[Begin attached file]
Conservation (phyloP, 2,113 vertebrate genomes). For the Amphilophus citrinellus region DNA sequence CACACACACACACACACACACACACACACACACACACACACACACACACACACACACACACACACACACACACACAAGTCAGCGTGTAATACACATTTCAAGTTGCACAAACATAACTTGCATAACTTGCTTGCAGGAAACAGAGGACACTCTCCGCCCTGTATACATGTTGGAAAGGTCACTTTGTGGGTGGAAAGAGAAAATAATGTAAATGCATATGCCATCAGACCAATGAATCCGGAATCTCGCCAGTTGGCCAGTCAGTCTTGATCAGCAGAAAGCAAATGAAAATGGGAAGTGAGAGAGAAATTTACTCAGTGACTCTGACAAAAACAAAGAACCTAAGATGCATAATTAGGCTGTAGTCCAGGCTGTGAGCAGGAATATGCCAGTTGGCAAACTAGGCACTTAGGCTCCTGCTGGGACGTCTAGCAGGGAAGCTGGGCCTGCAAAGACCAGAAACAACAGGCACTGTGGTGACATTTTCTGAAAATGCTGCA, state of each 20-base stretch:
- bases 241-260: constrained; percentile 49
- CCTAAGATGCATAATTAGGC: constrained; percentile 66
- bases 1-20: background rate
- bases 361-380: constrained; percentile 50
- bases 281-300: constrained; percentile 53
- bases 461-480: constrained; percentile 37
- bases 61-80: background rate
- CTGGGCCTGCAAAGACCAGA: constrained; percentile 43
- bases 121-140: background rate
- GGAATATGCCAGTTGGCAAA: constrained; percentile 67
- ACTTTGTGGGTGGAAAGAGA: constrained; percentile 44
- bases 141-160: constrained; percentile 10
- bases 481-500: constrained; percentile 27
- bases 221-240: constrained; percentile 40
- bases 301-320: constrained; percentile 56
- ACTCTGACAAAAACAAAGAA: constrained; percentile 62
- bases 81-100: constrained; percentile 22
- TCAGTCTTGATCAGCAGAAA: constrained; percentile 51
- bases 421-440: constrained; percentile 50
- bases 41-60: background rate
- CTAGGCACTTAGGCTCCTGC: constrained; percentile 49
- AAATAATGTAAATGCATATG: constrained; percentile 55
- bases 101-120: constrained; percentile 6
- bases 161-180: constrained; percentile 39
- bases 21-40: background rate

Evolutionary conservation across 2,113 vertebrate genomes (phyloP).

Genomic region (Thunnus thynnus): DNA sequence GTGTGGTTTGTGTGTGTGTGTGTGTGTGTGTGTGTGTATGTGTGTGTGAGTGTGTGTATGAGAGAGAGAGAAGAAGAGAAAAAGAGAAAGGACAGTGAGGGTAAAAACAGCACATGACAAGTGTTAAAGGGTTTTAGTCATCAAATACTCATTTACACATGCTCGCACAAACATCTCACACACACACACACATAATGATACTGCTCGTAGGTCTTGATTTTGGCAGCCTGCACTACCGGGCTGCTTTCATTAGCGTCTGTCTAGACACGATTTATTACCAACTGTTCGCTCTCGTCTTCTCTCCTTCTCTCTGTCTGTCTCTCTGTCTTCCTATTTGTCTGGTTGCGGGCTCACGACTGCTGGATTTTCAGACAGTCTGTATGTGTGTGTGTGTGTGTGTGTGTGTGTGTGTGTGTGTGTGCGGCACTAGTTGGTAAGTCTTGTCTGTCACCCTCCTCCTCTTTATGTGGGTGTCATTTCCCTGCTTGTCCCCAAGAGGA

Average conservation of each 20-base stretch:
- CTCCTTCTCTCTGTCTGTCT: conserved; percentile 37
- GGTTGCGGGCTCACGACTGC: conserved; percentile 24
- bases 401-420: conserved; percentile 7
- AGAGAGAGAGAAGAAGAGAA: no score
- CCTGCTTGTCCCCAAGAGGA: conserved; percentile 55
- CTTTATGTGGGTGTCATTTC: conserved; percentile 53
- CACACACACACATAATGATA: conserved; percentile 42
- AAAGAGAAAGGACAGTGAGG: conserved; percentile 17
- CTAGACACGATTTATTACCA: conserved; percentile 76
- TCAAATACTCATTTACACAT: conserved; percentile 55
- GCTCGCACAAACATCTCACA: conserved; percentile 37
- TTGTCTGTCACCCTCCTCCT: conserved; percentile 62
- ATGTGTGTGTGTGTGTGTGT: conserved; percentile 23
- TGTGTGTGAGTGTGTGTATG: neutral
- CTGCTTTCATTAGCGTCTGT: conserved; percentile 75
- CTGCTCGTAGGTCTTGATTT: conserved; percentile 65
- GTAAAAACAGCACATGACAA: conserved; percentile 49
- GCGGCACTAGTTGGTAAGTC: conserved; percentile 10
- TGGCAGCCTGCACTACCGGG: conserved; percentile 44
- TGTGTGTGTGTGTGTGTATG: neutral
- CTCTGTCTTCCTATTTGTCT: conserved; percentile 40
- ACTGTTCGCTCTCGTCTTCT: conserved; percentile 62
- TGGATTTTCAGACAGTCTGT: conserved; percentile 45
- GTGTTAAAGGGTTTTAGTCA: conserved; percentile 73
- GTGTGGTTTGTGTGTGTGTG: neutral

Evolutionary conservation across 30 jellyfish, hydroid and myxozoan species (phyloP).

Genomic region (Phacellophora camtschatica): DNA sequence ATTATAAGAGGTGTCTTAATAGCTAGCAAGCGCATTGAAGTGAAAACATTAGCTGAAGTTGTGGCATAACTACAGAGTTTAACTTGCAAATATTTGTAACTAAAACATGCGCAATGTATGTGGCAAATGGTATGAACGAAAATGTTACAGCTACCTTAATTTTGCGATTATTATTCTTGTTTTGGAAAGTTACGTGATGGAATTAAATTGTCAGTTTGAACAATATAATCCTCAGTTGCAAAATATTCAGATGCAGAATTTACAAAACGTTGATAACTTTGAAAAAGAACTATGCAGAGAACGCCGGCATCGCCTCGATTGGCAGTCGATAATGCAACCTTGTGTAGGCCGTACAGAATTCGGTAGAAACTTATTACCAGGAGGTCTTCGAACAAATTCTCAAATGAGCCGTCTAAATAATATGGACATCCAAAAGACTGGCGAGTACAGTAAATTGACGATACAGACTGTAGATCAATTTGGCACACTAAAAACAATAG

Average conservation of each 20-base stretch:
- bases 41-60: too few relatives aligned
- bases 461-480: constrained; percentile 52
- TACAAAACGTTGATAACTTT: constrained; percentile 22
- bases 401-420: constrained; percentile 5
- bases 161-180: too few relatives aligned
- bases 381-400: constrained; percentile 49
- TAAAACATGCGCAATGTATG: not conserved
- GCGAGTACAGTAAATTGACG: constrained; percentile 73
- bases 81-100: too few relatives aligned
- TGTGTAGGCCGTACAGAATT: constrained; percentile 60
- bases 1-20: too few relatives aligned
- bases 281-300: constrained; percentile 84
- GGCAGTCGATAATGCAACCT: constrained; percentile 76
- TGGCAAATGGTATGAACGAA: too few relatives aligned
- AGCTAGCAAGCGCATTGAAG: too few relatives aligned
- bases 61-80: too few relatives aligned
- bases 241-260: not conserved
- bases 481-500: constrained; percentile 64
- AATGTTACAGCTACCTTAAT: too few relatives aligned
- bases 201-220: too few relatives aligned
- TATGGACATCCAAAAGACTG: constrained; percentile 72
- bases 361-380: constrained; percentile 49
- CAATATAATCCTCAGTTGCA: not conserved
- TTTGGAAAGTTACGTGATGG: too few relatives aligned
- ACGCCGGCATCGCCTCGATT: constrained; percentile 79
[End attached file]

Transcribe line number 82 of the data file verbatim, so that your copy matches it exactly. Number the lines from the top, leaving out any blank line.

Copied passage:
- ACGCCGGCATCGCCTCGATT: constrained; percentile 79